I would like to schedule a restart of my Ubuntu every 30 minutes. Is there any command or a graphical way to do it?
The best way to do this will depend on why you want Ubuntu to restart every half hour.
So I recommend editing your question to explain why you wish to do this.
Rebooting every 30 minutes, and warning users before each reboot:
Assuming people might be using the machine, either locally or remotely, it's best to avoid restarting Ubuntu from under them without any warning. Therefore, rather than scheduling the
To schedule a shutdown every half hour with a warning 5 minutes before, add this to
You don't actually have to add the fist line, which is a comment. I've included it for clarity--something like it is there already.
The command will always run on the half-hour mark, if the machine is up and running at that time. This will cause the shutdowns to be announced every half hour and performed at 5 minutes and 35 minutes past the hour.
Making it easier for administrators to prevent automatic reboots from happening at all:
You might want to set this up so that it's easy for an administrator to suspend all automatically scheduled reboots:
This schedules reboots the same way--every half hour, with five minutes warning--except that it will not schedule a reboot if a file called
I love doing this by telling the Session Manager we want to reboot. This can be done without root permissions, and we get a nice window that warns us that the system is going to be rebooted -even we can cancel the reboot if we like to.
The Graphical Way - Preferred Method
Leave the other options at their default values. Click on Add.
The Terminal Way - No Need for Additional Software
Run from the terminal:
Add this line:
Save & exit. Assuming you are using
Please notice this won't work if your DISPLAY is actually different from
Not using Gnome or Unity?
Both methods explained above depends on some gnome components, found both on Gnome sessions and on Unity. If you want to do this on another environments (such as Kubuntu's KDE, Kubuntu's LXDE...) you better replace the command with this one instead:
This won't ask for confirmation, and will restart inmediatly, but will work on all environments, assuming you have not manually uninstalled ConsoleKit, of course.
This tells the system to run the command
Yes I do, in fact I never on any of my systems allow user based crontabs (There are better ways of allowing users to do user level scheduled tasks) cron was designed from the very beginning purely for system automation and not for users to schedule ordinary tasks. Things such as log rotations (which still happens today)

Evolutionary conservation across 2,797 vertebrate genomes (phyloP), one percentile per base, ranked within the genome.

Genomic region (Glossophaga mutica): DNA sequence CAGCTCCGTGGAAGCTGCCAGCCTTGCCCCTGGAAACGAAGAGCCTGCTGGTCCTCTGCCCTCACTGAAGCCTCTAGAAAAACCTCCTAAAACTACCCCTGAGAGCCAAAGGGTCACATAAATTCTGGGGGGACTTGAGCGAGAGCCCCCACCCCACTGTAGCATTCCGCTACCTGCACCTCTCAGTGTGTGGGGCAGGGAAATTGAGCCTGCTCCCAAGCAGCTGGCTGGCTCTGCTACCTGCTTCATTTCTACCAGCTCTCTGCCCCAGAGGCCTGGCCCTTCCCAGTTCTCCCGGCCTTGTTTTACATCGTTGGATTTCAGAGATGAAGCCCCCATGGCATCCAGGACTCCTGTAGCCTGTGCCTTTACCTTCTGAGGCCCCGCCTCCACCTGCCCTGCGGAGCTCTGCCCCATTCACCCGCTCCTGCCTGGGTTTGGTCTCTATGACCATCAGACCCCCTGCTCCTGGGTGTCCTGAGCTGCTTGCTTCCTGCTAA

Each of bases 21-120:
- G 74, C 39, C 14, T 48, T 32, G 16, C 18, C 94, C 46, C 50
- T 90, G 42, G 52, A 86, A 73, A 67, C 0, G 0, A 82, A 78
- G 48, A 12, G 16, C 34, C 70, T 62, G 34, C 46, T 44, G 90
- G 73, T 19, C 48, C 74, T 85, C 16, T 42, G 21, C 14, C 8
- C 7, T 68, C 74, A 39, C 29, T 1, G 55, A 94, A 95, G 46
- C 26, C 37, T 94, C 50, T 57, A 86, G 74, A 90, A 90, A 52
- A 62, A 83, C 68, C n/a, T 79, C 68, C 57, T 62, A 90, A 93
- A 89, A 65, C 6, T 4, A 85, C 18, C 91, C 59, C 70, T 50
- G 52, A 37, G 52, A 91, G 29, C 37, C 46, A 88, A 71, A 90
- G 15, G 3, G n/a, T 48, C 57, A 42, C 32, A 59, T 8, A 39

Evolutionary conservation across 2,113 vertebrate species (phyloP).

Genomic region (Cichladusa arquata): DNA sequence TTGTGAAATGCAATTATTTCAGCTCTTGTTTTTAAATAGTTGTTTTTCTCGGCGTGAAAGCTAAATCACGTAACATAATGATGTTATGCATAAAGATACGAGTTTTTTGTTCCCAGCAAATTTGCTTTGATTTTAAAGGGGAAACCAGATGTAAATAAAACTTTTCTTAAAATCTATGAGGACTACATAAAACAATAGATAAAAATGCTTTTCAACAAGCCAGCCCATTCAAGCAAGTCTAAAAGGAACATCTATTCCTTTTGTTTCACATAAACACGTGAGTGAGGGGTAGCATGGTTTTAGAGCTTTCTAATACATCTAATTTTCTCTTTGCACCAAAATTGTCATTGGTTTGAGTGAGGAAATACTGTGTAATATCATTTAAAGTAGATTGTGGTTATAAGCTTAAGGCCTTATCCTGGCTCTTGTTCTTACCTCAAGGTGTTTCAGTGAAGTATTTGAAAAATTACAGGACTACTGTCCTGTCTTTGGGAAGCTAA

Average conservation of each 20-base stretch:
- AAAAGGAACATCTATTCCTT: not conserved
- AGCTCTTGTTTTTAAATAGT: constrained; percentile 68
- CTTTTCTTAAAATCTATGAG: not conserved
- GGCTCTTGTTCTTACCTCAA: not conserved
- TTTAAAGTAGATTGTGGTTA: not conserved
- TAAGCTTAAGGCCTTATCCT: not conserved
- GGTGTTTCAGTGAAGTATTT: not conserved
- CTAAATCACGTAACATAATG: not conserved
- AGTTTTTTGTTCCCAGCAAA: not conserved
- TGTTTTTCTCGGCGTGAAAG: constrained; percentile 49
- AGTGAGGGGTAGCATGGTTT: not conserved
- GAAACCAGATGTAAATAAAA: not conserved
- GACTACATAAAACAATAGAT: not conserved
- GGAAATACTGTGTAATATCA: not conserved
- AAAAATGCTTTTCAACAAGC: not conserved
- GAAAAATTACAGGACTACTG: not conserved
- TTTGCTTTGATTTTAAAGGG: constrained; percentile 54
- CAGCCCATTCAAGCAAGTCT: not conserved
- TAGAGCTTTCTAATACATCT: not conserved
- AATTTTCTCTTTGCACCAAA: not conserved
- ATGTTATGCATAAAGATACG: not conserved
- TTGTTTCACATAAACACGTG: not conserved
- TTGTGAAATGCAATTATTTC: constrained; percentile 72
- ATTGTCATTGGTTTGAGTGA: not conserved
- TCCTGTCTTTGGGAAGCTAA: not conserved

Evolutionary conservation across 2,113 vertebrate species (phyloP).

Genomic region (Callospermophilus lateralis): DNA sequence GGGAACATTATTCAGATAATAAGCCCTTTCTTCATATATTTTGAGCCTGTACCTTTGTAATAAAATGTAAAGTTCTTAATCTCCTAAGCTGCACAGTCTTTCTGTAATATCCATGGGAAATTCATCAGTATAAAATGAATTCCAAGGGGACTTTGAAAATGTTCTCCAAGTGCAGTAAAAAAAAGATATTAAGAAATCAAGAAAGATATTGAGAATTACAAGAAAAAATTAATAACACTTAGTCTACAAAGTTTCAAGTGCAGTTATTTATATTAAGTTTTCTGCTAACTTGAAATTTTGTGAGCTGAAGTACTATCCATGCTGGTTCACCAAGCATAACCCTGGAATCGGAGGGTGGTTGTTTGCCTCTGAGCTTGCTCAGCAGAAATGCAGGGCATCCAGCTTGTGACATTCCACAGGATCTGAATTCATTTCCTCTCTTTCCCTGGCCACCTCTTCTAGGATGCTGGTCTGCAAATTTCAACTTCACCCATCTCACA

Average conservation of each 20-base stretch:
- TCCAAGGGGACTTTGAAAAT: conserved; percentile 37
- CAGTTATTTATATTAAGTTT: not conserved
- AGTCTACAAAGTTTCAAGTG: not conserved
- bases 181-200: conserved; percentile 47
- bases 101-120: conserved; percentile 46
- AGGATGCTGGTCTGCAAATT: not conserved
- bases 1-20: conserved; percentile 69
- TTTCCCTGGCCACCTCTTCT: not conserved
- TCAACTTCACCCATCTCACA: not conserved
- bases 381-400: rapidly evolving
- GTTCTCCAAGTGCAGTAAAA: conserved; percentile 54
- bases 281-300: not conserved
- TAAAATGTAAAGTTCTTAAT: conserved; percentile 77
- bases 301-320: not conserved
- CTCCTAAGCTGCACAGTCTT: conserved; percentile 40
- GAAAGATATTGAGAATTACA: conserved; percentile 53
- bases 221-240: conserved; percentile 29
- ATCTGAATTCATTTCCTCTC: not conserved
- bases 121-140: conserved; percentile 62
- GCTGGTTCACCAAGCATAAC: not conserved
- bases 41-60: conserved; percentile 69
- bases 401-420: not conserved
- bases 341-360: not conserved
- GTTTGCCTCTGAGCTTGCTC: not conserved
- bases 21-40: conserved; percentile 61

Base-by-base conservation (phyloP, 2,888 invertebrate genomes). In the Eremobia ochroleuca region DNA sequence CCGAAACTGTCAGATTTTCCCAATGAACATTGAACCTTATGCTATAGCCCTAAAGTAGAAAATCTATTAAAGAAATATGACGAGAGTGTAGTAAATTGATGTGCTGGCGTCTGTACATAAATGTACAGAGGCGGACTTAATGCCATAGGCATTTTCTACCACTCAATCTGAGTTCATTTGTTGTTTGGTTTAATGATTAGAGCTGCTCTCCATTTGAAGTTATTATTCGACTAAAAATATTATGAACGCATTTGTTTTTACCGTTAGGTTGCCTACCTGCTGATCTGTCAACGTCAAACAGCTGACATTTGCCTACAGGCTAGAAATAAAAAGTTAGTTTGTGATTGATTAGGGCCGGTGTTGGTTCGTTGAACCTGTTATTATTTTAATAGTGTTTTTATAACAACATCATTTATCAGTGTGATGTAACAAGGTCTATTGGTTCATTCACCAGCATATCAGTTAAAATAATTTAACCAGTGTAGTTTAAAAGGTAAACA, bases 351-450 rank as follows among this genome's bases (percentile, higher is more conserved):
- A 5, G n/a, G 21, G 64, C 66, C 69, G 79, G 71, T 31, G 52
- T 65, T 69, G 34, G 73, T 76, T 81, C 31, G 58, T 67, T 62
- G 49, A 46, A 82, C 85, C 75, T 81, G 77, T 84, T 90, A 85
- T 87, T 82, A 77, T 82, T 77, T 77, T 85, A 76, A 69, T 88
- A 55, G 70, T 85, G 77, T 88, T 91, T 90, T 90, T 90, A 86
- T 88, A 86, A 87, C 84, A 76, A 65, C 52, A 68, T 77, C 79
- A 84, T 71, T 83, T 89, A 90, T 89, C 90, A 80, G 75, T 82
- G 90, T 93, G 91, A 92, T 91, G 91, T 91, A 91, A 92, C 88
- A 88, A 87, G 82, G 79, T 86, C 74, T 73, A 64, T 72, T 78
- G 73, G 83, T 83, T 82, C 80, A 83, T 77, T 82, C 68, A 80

Reboot MUST be run as root to work correctly, the alternative is to set it's sticky bit, so that when run as a regular user it actually executes as root and works as expected, but in doing that your then opening your server up to allowing regular users to reboot it at will.
You could even possibly automate a call to SUDO, but I need to dig into that one, not sure if you can automate the need for a password with SUDO (I don't use it often, i prefer to just drop straight to a root shell using SU)
If you set it up in system wide crontab then everything is run as root, so my statement is accurate (I just neglected to mention that the system wide one should be used)
As for your question "Why Wrap it in a script?" well, why not? If the OP puts it in a shell script, then at some point in the future needs to add to it, he simply adds to the script, instead of having to open crontab locate the job, remove it, replace it with a shell script, then write a script with the old + new in.
Over 20 years as a Sys Admin / Developer working with systems as far back as Ultrix / Solaris and even VAX has taught me one major point.
If you can make it easier at the beginning, then it remains easy for it's life time.
I really don't get this "Minimalistic" attitude that a lot of modern day sys admins have, where doing as little as possible is the key to success. Most servers these days are easily 20 times+ more powerful than anything I ever started out on, and this kind of scenario (Wrapping in shell scripts) was recommended practice then, so there's really no argument for not doing it now.
Unless you really want to go hardcore Unix/Linux, in which case tag it all onto the cron entry, and pipe everything together the way it ought to be done :-)
However, I do digress, and also understand that many guys these days a thrown in at the deep end and told to make things work, as such they lack the time (and usually the inclination) to sit down and learn about new techniques (or old in this case) or even want to play with this stuff outside of work.
I personally, have a single server among the ones I run that's dedicated purely for me to play around on, so I can test things like this... which is better A or B, so it's not without reason that I advise on any of this.